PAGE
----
It’s another good start. But to these two objectives—reforming lending practices so the abuses will stop, and refinancing victims’ mortgages to prevent them from losing their homes—we would add a third: punish those who made bad loans, making an example of them so that others aren’t tempted to imitate their behavior.
Action Agenda – Skilled brokers and unscrupulous lenders will always find a way around regulatory requirements. Though legislation can effectively end certain obnoxious features of the subprime mortgages—such as prepayment penalties and the exclusion of taxes and insurance from the list of monthly payments the broker must reveal to the borrower—it won’t solve the basic problem. No amount of disclosure, or rehearsed or scripted statements about the perils of subprime lending or the dangers of adjustable rate mortgages, will halt the practice
This is because every time an unsuspecting borrower meets a broker or lender who’s anxious to make a buck, both sides are not to close a deal. The borrower sees the mortgage as his gateway to middle-class living, and the broker and lender sees it as a ticket to risk-free dollar signs. Even if the lender and broker sit the borrower down and say “in three years, your rate will go up to this figure and may go as high as this other figure,” the borrower is perfectly likely to disregard the warning, betting the property value will increase and cover the extra amount, or that he’ll get lucky and interest rates will fall. Or maybe that big raise will come through. Or perhaps he can switch jobs. Hope springs eternal. . .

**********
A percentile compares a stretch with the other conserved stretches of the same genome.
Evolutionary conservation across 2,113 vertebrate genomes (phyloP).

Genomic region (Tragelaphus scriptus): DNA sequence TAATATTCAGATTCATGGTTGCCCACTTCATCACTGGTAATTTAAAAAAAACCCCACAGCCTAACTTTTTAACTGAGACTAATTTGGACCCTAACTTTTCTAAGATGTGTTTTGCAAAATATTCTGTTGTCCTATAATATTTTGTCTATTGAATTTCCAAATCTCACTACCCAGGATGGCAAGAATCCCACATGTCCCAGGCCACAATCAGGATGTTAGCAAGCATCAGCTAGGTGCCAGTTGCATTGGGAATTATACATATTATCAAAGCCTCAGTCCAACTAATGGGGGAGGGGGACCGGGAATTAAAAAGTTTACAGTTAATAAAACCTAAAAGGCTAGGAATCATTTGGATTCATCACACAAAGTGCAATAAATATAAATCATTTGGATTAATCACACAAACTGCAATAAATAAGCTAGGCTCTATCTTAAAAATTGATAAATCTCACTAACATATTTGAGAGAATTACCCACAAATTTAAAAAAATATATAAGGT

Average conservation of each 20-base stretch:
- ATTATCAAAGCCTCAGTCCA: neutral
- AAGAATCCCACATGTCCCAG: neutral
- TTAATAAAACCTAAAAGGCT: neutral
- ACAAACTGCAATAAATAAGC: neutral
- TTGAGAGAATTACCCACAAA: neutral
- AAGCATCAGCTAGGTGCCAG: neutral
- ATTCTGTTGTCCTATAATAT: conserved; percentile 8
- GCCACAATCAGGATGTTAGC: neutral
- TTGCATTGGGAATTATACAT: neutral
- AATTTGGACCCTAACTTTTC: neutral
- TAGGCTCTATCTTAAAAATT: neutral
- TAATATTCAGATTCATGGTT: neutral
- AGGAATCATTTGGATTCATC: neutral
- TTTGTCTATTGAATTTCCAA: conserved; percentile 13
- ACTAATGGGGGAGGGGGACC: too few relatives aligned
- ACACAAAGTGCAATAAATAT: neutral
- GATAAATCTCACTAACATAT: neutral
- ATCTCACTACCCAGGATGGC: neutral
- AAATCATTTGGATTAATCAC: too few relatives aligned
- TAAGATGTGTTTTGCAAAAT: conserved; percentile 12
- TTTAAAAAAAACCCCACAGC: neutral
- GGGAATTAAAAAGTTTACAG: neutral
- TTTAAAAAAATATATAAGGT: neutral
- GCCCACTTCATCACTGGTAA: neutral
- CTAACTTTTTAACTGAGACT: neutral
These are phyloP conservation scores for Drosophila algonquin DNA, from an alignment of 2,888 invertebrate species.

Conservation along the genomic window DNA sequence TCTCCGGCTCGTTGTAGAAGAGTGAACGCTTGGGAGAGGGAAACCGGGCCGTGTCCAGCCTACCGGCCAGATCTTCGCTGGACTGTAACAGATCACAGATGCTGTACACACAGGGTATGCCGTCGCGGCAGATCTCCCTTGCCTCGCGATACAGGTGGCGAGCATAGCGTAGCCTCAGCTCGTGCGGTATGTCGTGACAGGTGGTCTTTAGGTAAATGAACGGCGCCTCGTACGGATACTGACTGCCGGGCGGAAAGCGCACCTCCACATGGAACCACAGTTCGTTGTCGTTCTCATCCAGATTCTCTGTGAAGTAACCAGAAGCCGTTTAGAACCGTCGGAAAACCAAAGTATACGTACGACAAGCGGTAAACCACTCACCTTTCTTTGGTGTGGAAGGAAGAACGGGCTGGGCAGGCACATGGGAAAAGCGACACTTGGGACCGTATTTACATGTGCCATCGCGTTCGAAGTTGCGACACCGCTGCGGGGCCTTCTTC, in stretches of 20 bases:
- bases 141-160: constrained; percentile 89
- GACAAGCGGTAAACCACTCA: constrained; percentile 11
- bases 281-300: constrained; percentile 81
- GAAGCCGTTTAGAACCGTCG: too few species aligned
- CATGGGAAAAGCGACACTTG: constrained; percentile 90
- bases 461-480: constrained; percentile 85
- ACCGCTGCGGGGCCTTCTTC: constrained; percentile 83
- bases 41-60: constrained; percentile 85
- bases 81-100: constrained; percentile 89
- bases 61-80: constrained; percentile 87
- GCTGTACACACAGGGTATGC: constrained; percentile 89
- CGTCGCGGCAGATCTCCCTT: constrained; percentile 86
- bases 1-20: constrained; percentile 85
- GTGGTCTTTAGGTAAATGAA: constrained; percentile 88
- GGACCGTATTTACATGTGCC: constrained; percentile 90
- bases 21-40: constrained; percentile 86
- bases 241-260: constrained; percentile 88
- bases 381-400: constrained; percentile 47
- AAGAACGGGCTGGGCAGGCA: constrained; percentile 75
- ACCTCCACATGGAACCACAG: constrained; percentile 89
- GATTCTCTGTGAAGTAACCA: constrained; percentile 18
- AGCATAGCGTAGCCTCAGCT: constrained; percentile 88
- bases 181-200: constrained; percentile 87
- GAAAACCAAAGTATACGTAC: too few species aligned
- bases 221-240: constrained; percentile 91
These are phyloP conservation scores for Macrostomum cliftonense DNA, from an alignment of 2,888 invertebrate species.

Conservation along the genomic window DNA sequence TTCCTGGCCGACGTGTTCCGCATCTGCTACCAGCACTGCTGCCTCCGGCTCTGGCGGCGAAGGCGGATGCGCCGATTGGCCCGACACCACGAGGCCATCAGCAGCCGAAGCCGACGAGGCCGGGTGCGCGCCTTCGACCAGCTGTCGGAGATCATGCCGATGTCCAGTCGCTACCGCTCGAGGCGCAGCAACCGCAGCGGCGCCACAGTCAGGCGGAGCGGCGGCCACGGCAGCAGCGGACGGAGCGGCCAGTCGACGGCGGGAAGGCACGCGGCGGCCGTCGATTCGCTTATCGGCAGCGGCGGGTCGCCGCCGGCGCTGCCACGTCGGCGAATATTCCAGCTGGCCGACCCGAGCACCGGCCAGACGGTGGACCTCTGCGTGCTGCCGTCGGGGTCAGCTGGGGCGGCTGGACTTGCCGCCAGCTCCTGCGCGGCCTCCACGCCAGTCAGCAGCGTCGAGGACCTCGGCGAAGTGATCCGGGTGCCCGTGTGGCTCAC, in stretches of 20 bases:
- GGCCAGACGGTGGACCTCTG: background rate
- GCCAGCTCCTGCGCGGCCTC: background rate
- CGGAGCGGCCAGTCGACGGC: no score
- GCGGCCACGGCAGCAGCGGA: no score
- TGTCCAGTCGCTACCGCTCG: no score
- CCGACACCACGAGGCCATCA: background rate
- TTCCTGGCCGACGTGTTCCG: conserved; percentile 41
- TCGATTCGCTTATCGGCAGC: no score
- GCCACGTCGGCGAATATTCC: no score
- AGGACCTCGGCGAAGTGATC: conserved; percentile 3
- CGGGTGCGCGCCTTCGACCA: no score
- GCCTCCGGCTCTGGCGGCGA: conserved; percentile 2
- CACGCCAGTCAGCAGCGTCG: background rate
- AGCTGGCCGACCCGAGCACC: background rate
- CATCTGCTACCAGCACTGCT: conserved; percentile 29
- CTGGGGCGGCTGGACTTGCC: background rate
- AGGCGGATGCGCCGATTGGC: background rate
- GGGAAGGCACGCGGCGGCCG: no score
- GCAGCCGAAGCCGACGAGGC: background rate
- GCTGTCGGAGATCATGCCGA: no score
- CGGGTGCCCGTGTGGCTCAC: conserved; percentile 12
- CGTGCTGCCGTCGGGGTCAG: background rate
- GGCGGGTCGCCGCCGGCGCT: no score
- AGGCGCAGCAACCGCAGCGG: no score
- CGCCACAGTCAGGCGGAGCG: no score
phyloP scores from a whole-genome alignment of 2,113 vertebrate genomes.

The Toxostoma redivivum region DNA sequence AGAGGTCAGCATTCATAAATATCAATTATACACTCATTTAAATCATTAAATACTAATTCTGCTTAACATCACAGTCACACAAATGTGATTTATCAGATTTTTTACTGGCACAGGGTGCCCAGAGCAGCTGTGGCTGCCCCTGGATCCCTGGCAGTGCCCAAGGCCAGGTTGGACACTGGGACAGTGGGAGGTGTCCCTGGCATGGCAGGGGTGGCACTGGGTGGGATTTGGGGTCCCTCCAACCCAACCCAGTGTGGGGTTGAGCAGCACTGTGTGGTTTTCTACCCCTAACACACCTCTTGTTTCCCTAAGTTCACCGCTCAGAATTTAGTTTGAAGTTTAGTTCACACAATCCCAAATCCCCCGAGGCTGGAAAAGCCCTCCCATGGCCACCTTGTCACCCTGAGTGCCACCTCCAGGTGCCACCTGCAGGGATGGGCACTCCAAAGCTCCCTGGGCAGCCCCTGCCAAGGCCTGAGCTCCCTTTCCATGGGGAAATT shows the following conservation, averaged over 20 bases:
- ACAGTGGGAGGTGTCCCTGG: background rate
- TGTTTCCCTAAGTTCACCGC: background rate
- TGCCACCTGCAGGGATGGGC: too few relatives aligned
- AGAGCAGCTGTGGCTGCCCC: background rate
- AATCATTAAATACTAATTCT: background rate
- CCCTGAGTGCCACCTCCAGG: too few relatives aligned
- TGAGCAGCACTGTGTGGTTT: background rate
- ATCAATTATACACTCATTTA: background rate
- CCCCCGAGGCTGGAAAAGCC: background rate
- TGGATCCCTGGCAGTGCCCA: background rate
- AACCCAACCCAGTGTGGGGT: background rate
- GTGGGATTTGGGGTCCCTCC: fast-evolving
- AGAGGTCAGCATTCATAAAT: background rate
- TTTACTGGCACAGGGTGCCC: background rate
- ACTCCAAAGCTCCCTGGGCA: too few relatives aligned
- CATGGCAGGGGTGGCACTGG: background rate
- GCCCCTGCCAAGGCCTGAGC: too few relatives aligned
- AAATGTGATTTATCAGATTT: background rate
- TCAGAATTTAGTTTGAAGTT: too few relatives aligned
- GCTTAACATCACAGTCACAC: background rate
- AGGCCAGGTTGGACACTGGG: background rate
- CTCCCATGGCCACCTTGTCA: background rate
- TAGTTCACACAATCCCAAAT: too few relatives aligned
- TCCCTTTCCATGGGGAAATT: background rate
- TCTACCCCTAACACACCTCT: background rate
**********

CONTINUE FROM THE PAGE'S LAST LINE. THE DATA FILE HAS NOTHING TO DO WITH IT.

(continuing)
For this part, brokers and mortgage lenders will always smile and wink their way through the disclosures, making clear that they really see them as something the government makes them read but that they don’t regard as a serious danger. The implication will be: I have to tell you this, but don’t believe it for one second.
There is, however, one very good way to stop unscrupulous brokers from arranging these shaky loans: hold brokers and lenders alike responsible for any defaults by recapturing the fees and commissions they made off the deal.